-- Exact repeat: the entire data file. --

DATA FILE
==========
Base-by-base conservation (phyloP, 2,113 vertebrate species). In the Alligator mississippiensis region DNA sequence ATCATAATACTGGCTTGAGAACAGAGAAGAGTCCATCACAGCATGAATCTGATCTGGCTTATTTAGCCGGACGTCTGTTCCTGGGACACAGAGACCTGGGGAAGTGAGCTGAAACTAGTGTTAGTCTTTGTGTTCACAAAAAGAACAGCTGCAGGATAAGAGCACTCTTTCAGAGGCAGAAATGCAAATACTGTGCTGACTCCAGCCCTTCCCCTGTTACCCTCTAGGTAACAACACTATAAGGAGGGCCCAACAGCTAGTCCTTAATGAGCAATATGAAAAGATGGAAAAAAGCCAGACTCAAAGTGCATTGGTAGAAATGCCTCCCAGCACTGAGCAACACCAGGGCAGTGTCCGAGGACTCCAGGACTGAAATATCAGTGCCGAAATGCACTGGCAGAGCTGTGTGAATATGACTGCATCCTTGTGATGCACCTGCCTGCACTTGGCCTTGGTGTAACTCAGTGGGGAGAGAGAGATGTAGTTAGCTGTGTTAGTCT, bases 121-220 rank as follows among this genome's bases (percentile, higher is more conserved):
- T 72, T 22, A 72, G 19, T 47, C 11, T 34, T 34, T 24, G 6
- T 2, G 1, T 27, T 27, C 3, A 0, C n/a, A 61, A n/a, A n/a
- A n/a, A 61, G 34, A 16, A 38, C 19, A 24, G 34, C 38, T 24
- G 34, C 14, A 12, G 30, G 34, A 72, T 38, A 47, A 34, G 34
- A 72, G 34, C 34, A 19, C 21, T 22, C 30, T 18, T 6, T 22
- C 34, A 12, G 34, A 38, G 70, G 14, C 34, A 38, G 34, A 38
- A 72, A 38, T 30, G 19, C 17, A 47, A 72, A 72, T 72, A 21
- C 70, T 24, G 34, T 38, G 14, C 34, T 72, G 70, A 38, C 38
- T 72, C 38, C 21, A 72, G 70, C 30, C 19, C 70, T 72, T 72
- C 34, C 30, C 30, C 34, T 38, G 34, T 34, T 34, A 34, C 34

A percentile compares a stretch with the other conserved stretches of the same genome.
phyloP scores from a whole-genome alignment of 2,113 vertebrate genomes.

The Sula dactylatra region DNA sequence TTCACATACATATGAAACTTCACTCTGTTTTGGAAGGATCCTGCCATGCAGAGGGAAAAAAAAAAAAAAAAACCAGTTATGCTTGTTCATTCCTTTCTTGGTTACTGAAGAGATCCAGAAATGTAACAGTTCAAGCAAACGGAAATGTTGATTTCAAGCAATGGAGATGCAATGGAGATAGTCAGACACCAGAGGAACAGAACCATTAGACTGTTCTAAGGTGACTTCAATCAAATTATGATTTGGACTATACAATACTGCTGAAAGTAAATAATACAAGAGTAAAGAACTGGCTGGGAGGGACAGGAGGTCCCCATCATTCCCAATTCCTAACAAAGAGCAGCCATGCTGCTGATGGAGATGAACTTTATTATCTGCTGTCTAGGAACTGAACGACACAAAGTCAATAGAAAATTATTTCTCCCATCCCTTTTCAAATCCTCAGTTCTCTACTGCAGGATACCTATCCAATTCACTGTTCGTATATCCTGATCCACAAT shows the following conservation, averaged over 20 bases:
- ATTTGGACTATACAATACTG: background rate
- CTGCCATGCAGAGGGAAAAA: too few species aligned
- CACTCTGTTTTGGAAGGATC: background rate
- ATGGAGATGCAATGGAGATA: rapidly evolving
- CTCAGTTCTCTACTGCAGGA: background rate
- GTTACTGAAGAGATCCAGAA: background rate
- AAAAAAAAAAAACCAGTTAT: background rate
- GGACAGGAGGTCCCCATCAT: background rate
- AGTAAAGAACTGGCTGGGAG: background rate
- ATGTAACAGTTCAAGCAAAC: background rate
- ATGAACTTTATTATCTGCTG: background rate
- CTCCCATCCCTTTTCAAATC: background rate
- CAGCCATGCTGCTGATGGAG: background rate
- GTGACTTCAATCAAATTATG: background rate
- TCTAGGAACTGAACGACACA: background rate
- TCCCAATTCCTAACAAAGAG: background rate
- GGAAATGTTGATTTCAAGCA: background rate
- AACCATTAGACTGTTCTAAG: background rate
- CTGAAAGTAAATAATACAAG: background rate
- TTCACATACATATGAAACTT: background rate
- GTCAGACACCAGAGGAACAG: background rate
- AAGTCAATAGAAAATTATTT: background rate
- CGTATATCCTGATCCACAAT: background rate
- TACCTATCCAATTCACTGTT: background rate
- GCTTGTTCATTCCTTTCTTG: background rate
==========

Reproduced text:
Base-by-base conservation (phyloP, 2,113 vertebrate species). In the Alligator mississippiensis region DNA sequence ATCATAATACTGGCTTGAGAACAGAGAAGAGTCCATCACAGCATGAATCTGATCTGGCTTATTTAGCCGGACGTCTGTTCCTGGGACACAGAGACCTGGGGAAGTGAGCTGAAACTAGTGTTAGTCTTTGTGTTCACAAAAAGAACAGCTGCAGGATAAGAGCACTCTTTCAGAGGCAGAAATGCAAATACTGTGCTGACTCCAGCCCTTCCCCTGTTACCCTCTAGGTAACAACACTATAAGGAGGGCCCAACAGCTAGTCCTTAATGAGCAATATGAAAAGATGGAAAAAAGCCAGACTCAAAGTGCATTGGTAGAAATGCCTCCCAGCACTGAGCAACACCAGGGCAGTGTCCGAGGACTCCAGGACTGAAATATCAGTGCCGAAATGCACTGGCAGAGCTGTGTGAATATGACTGCATCCTTGTGATGCACCTGCCTGCACTTGGCCTTGGTGTAACTCAGTGGGGAGAGAGAGATGTAGTTAGCTGTGTTAGTCT, bases 121-220 rank as follows among this genome's bases (percentile, higher is more conserved):
- T 72, T 22, A 72, G 19, T 47, C 11, T 34, T 34, T 24, G 6
- T 2, G 1, T 27, T 27, C 3, A 0, C n/a, A 61, A n/a, A n/a
- A n/a, A 61, G 34, A 16, A 38, C 19, A 24, G 34, C 38, T 24
- G 34, C 14, A 12, G 30, G 34, A 72, T 38, A 47, A 34, G 34
- A 72, G 34, C 34, A 19, C 21, T 22, C 30, T 18, T 6, T 22
- C 34, A 12, G 34, A 38, G 70, G 14, C 34, A 38, G 34, A 38
- A 72, A 38, T 30, G 19, C 17, A 47, A 72, A 72, T 72, A 21
- C 70, T 24, G 34, T 38, G 14, C 34, T 72, G 70, A 38, C 38
- T 72, C 38, C 21, A 72, G 70, C 30, C 19, C 70, T 72, T 72
- C 34, C 30, C 30, C 34, T 38, G 34, T 34, T 34, A 34, C 34

A percentile compares a stretch with the other conserved stretches of the same genome.
phyloP scores from a whole-genome alignment of 2,113 vertebrate genomes.

The Sula dactylatra region DNA sequence TTCACATACATATGAAACTTCACTCTGTTTTGGAAGGATCCTGCCATGCAGAGGGAAAAAAAAAAAAAAAAACCAGTTATGCTTGTTCATTCCTTTCTTGGTTACTGAAGAGATCCAGAAATGTAACAGTTCAAGCAAACGGAAATGTTGATTTCAAGCAATGGAGATGCAATGGAGATAGTCAGACACCAGAGGAACAGAACCATTAGACTGTTCTAAGGTGACTTCAATCAAATTATGATTTGGACTATACAATACTGCTGAAAGTAAATAATACAAGAGTAAAGAACTGGCTGGGAGGGACAGGAGGTCCCCATCATTCCCAATTCCTAACAAAGAGCAGCCATGCTGCTGATGGAGATGAACTTTATTATCTGCTGTCTAGGAACTGAACGACACAAAGTCAATAGAAAATTATTTCTCCCATCCCTTTTCAAATCCTCAGTTCTCTACTGCAGGATACCTATCCAATTCACTGTTCGTATATCCTGATCCACAAT shows the following conservation, averaged over 20 bases:
- ATTTGGACTATACAATACTG: background rate
- CTGCCATGCAGAGGGAAAAA: too few species aligned
- CACTCTGTTTTGGAAGGATC: background rate
- ATGGAGATGCAATGGAGATA: rapidly evolving
- CTCAGTTCTCTACTGCAGGA: background rate
- GTTACTGAAGAGATCCAGAA: background rate
- AAAAAAAAAAAACCAGTTAT: background rate
- GGACAGGAGGTCCCCATCAT: background rate
- AGTAAAGAACTGGCTGGGAG: background rate
- ATGTAACAGTTCAAGCAAAC: background rate
- ATGAACTTTATTATCTGCTG: background rate
- CTCCCATCCCTTTTCAAATC: background rate
- CAGCCATGCTGCTGATGGAG: background rate
- GTGACTTCAATCAAATTATG: background rate
- TCTAGGAACTGAACGACACA: background rate
- TCCCAATTCCTAACAAAGAG: background rate
- GGAAATGTTGATTTCAAGCA: background rate
- AACCATTAGACTGTTCTAAG: background rate
- CTGAAAGTAAATAATACAAG: background rate
- TTCACATACATATGAAACTT: background rate
- GTCAGACACCAGAGGAACAG: background rate
- AAGTCAATAGAAAATTATTT: background rate
- CGTATATCCTGATCCACAAT: background rate
- TACCTATCCAATTCACTGTT: background rate
- GCTTGTTCATTCCTTTCTTG: background rate